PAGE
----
It is a very gripping image of a male who has an infant in his mouth. The image is blurred, you can just see the tail of the infant, its body flying off in space. And two females are charging the male to try to get that infant back.  The fascinating part is that neither female is the infant's mother. They are both older females in the group. The one in the forefront, a female called Sol, was almost certainly a close relative of the infant, perhaps a grandmother, perhaps a great aunt…  

What about the mother of the infant?
 
The mother of the infant herself was a young female at the peak of her reproductive career. Much more cautious, sitting on the sideline, letting the older females protect the infant.  In fact there are other cases where a mother for example allows her infant to drop from a tree, the male will rush to it, and it is not the mother who goes down to save it, it is again these older females.

  Why these older females instead of the mother?  

What I believe is going on is that females with a lower reproductive value have a different cost-benefit ratio for taking chances on behalf of relatives. This can be seen in other contexts. So for example McCarthy and Bugos, when they collected data on maternal infanticide among the Ayoreo Indians in South America, found that very young mothers and mothers with high reproductive value were much more likely to give up, and not go on with an infant under bad circumstances. Whereas an older mother will go ahead, no matter what, because she is getting near the end of her reproductive opportunities.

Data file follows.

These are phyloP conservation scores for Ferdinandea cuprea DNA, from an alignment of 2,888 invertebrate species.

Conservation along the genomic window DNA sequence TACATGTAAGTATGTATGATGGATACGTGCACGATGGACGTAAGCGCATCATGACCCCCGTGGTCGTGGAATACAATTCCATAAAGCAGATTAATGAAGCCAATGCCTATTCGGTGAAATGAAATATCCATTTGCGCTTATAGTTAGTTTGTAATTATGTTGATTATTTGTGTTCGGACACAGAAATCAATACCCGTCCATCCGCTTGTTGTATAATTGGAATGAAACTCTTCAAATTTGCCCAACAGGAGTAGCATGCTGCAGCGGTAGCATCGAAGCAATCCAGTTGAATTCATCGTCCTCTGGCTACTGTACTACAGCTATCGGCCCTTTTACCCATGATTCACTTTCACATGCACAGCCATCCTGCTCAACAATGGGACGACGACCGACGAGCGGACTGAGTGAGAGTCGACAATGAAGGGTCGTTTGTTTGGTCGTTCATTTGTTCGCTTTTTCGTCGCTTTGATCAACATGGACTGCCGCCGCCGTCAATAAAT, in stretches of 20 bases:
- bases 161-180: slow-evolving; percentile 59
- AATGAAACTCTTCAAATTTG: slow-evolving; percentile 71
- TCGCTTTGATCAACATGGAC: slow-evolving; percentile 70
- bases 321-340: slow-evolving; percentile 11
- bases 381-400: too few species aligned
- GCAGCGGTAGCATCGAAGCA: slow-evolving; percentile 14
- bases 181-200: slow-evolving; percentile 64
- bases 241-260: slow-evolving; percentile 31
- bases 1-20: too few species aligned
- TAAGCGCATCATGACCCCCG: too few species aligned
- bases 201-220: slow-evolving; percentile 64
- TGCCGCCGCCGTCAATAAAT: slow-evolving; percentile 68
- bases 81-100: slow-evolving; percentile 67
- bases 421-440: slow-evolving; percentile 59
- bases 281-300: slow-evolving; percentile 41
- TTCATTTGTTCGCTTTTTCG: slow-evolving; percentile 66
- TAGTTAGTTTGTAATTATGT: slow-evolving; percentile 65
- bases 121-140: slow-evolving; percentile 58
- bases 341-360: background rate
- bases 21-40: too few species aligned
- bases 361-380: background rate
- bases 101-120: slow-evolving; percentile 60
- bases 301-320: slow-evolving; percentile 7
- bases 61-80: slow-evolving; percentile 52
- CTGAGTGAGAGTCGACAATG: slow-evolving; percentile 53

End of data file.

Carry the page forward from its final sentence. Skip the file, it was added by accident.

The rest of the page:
When the baby is in trouble and saving it requires personal risk, it is the old ones who rush in and risk themselves. The mother can have another baby, but not if she is dead. The grandmas and great-aunts are not going to have more babies: the young that are there are their whole genetic legacy. So they have more at stake and less to risk preserving the genetic legacy.

Imagine the grandmother: fearless and durable. Large. Her English is not good. No education, not too smart but paying close attention. The daughter is little and wily, making decisions, calculating the odds, shucking and jiving, working to find what they need in the world - she and the grandmother and probably the baby. The grandmother follows along.

And when the bad man comes, the grandmother steps in front. "You think you will kill me? You will kill me. But as you kill me, I will hurt you so hard you will always remember me." Bad man sizes her up, weighs the odds, decides to move on.